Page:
Shonen Jump titles can get canceled within 3 chapters if they’re not deemed popular enough based on reader survey responses, but Hana no Keiji (“Flowery Keiji”) was popular enough to run for four years across 18 volumes. Upon its completion in 1993 it was replaced by Rurouni Kenshin the following year as the de facto Shonen Jump samurai comic, which went on to become one of the most popular anime and manga titles of the 1990s (and then some). For more on that, refer to my feature in the August 2010 issue of Otaku USA! The notion of a guy who lives in complete freedom and has the power to protect that freedom is something that has widespread appeal. (Well, that and having a pet monkey that obeys your commands, but unlike in Sengoku Basara, it’s fully grown, not a baby. Historically, Keiji really did have one, and he really DID dress it up in silk robes, but I’m pretty sure that’s an orangutan since monkeys have tails!)

What does NOT have widespread appeal, at least not anymore, is the level of graphic violence. As one would expect from the same artist who’d completed Fist of the North Star prior to starting this, the violence level in Keiji is substantial. Every swing of the sword or spear results in graphic dismemberment. People are routinely cut either in half or thirds (or more), and heads are cleaved through the jaw line or face as often as they are through the neck. Guts spill out from slit stomachs and eyeballs pop out of severed heads just because. Tetsuo Hara LOVES drawing that one eyeball flying out of a guy’s head, even if no direct trauma to the skull is inflicted by the wound that killed them. That’s not as prevalent in the early going, but it’s no wonder this couldn’t appear in the pages of the US Shonen Jump. To be fair, it’s not like anything of this caliber has run in the Japanese weekly edition either. I for one can’t recall Ichigo Kurosaki from Bleach ever taking that giant sword of his, slicing someone open from chin to crotch, then reaching into the wound to pull out and inspect their split open empty stomach to determine that yes, the enemy’s food rations ARE exhausted.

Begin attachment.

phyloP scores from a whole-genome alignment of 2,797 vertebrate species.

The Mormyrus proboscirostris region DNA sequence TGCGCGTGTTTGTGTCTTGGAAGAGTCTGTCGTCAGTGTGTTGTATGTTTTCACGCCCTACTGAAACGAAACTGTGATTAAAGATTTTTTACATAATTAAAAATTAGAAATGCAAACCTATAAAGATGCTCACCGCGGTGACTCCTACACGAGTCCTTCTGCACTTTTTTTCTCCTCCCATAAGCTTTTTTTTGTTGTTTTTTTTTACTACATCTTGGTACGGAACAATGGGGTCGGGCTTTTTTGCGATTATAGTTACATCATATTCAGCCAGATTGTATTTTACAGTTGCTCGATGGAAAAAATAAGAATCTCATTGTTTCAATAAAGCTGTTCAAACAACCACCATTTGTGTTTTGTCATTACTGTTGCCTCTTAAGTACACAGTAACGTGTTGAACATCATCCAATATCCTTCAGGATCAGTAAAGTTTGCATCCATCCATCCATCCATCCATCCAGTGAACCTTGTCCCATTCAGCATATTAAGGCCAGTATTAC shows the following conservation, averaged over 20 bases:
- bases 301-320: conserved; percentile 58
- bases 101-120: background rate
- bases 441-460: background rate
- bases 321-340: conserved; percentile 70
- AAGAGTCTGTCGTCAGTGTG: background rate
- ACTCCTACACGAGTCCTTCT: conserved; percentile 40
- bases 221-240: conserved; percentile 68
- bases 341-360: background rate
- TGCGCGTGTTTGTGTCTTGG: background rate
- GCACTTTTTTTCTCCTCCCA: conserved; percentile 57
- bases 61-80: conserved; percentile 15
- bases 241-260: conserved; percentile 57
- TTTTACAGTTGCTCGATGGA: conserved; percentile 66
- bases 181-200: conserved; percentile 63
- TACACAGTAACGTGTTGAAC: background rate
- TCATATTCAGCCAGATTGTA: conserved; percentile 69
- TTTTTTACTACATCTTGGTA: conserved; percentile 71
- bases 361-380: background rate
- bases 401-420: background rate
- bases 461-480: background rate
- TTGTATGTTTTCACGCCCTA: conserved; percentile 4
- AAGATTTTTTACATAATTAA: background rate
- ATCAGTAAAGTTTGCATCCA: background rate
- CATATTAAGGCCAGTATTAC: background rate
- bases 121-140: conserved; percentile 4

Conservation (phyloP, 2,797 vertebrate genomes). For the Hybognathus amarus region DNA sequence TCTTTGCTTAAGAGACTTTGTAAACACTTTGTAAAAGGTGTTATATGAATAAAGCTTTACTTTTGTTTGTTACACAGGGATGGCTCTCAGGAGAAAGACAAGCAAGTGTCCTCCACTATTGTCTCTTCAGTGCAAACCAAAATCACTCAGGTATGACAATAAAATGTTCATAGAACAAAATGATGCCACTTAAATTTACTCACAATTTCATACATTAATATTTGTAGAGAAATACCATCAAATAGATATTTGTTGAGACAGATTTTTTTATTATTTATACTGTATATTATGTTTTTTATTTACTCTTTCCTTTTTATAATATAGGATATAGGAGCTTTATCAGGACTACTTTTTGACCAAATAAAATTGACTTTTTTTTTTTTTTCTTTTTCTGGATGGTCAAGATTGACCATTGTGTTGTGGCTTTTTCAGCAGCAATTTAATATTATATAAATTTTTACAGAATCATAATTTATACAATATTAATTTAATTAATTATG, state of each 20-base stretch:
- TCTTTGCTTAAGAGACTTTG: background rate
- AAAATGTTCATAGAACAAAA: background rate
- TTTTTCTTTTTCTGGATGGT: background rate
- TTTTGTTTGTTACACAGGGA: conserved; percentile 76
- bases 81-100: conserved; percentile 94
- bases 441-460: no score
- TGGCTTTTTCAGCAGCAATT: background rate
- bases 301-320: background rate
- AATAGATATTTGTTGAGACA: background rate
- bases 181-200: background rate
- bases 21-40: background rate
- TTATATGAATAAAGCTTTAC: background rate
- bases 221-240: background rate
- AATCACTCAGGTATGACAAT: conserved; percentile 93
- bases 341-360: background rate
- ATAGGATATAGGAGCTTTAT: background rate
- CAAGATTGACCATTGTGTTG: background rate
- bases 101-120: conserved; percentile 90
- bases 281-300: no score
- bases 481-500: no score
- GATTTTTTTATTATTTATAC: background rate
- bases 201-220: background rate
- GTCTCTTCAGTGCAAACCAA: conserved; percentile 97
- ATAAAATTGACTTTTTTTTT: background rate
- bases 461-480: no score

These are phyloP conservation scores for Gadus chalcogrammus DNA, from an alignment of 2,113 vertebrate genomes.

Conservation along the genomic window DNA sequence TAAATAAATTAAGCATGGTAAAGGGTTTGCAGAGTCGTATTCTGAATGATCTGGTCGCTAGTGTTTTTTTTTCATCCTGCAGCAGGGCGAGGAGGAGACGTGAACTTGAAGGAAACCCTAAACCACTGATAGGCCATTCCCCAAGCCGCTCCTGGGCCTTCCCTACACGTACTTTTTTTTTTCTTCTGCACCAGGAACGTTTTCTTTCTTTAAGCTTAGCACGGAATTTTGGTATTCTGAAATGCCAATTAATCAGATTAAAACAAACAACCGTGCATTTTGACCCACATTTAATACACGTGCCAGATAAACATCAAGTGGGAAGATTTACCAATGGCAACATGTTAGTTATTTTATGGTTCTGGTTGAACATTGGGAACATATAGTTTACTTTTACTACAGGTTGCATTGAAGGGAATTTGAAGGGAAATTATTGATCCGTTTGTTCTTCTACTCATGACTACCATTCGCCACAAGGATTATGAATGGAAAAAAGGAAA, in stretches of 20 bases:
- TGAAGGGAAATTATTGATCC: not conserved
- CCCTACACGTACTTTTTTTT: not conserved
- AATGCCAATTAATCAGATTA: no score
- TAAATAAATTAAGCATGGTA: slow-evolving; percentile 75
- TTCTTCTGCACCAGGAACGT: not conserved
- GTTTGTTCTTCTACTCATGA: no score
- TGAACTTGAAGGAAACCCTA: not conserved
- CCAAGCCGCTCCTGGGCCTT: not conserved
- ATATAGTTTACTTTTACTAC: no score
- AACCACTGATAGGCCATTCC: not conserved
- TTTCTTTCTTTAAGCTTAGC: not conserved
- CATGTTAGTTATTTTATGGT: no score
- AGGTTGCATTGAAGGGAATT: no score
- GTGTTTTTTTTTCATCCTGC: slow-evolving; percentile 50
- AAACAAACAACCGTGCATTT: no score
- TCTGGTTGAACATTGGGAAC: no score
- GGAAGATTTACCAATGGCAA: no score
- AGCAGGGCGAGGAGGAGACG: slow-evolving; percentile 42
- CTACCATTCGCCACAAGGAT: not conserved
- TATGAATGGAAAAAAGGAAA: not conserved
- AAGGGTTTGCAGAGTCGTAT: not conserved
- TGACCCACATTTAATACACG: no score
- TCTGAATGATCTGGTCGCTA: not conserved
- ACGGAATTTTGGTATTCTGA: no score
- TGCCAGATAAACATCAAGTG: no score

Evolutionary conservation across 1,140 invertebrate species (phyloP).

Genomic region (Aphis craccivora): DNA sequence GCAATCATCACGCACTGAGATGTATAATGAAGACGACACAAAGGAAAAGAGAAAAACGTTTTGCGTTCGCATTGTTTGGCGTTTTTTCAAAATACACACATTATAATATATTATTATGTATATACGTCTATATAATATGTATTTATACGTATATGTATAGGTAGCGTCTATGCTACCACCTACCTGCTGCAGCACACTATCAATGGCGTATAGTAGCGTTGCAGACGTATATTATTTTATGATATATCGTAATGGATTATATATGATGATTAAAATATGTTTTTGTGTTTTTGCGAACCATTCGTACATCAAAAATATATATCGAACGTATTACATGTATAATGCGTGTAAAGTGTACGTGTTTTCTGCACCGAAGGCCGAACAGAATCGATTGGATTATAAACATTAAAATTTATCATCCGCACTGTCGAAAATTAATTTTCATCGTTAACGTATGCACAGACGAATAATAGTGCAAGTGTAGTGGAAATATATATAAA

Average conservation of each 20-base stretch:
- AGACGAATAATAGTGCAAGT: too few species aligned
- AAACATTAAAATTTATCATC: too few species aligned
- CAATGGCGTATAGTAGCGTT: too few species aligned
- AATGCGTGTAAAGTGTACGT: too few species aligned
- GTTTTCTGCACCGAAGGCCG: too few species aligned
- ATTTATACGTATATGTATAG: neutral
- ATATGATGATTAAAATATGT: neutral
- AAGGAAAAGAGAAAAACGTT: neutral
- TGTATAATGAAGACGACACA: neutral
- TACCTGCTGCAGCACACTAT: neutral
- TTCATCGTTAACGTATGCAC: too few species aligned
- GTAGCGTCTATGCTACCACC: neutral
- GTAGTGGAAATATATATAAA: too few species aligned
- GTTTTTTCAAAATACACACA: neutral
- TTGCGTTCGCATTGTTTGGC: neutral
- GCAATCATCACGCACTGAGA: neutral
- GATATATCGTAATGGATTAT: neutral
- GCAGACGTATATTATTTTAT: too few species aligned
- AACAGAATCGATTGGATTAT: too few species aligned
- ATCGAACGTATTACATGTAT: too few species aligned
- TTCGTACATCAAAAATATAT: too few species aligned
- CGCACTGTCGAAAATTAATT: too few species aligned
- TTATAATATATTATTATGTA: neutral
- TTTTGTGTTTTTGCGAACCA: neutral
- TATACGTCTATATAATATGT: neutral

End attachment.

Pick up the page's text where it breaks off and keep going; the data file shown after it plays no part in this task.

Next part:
I suppose I may as well get this out of the way: just because a whole lot of the events, characters, and general madness levels are awfully similar between Keiji and Sengoku Basara doesn’t mean that fans of one may necessarily like the other. The key missing element between Keiji and Sengoku Basara is the lack of appeal to the fujoshi demographic: girls/women who enjoy stories about gay male romance that constitute a substantially high percentage of US/JP fans of anime and manga. In addition to the fact that the ladies are by and large turned away from violence this detailed, the inherent homoeroticism of the samurai lifestyle is depicted entirely too overtly and matter-of-fact in Keiji for the yaoi crowd to have any fun with the concept. Oh sure, Keiji lives up to his name when he brings his childhood male friend Okumura Suke-emon flowers, which reminds them of their childhoods spent together rolling around on the floor together shirtless. But then “to raise troop morale,” they both drop their pants and urinate on the 15,000 man army besieging the castle they’re occupying (Suemori Castle if you want to look it up!), even though Okumura is severely wounded and bleeding profusely. Keiji then compliments Okumura for being “as well armed as me!” since the mark of a REAL MAN is the ability to get it up on the battlefield. As the narrator plainly states, “most men’s swords were not even daggers in battle, but as proof of his firm resolution, Keiji’s manly nature rose to the occasion.”